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Excitingly Well Run Meetings

The group of people huddled together in a room “until the job is done” is often used as a demonstration of virtues like “diligence” and “commitment.” And these scenes are often the stuff of dramatic moments in popular culture. We rarely, if ever, see any effusive praise for the well-run meeting that ends on time with a useful outcome. The former is more compelling. The latter is often more valuable and much harder to do. And while there are times that the former is the right thing to do, more often than not, it’s an indication of a problem. Well run meetings are useful meetings.
While it seems a bit pedantic to talk about meetings and schedules, and teams often present a ‘meeting-free culture’ as an ideal, the reality is that software development is a collaborative activity and we need to interact with (or “meet”) with people. When you need collaborate with more than a couple of people — perhaps from different teams — scheduling a meeting is inevitable. People have other commitments a…
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Books to Make Discussion Easier

For a variety of reasons, I’ve recently found myself in quite a few conversations about social and political issues, both in person, and on Facebook and other social media. Even when I was engaging with someone with a different view that I had, I learned a lot, both about my views and contrary ones . Other conversations were more frustrating. The difference between the enjoyable ones and the frustrating ones seemed to be that the arguments I heard didn’t always seem to be either relevant or logical. Rather than (always) walk away I took these challenging conversations as an opportunity to practice focusing on understanding, rather than (only) and opportunity to win. (Though sometimes walking away is the best thing...)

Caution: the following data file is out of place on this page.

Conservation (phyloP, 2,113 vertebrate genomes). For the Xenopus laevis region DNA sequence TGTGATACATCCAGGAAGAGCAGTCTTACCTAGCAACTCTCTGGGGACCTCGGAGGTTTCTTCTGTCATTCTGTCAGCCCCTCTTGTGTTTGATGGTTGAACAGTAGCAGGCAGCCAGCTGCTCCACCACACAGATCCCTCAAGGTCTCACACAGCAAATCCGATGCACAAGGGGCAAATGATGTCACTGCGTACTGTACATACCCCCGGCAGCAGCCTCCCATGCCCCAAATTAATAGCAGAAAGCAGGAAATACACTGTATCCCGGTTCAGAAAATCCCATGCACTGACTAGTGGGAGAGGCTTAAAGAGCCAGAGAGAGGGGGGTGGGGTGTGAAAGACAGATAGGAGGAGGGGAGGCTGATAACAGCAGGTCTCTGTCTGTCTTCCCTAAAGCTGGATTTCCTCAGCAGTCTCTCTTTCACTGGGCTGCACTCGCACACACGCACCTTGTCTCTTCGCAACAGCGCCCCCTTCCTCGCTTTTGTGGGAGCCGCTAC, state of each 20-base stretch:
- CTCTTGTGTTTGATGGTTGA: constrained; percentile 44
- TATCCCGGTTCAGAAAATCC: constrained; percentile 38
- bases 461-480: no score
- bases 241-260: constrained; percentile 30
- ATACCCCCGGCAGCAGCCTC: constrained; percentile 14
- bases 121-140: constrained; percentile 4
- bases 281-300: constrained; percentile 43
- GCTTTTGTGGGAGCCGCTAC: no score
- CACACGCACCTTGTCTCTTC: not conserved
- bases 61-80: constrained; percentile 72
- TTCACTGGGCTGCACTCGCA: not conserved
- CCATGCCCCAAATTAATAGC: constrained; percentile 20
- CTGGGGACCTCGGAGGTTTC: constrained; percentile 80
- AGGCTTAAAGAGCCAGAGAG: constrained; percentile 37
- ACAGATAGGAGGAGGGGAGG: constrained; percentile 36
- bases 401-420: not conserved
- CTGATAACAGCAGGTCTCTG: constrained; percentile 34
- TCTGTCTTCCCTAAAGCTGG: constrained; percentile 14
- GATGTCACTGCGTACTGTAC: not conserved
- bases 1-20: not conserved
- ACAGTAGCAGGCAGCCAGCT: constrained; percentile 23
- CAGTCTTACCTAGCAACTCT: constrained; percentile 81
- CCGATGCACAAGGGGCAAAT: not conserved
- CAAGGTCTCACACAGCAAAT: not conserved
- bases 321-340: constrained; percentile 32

I found these books, which I’ve recently read, to be a useful part of a toolkit for more productive arguments about controversial subjects:
Don’t Think of an ElephantMastering Logical FallaciesHumble Inquiry
Don’t Think of an Elephant by George Lakoff is the most partisan …

Review: Grit for Kids: 16 top steps for developing Grit, Passion, Willpower, and Perseverance in kids for self-confidence and a successful life

Because I had written reviews of Grit and other some education related books Lee David Daniels sent me a review copy of his short book Grit for Kids. While the title would have caught my eye, I’m not sure that I would have stumbled upon it otherwise, and I’m glad that the author brought it to my attention. While the book, by nature of its length, leaves out quite a bit about the concept and its application of Grit to parenting, it does provide a useful, actionable, introduction to concept.Grit for Kids is a short, application focused short book that can provide some needed guidance to parents who are struggling with how to help their kids follow through in the face of challenges, or just boredom. It says a minimal amount about the theory of “grit” and dives into scenarios and techniques you can use to encourage the right combination of endurance and passion with children in your care. The examples are realistic and address children of a variety of ages from later elementary to high sc…

Review: 100 Tricks to Appear Smart in Meetings: How to Get By Without Even Trying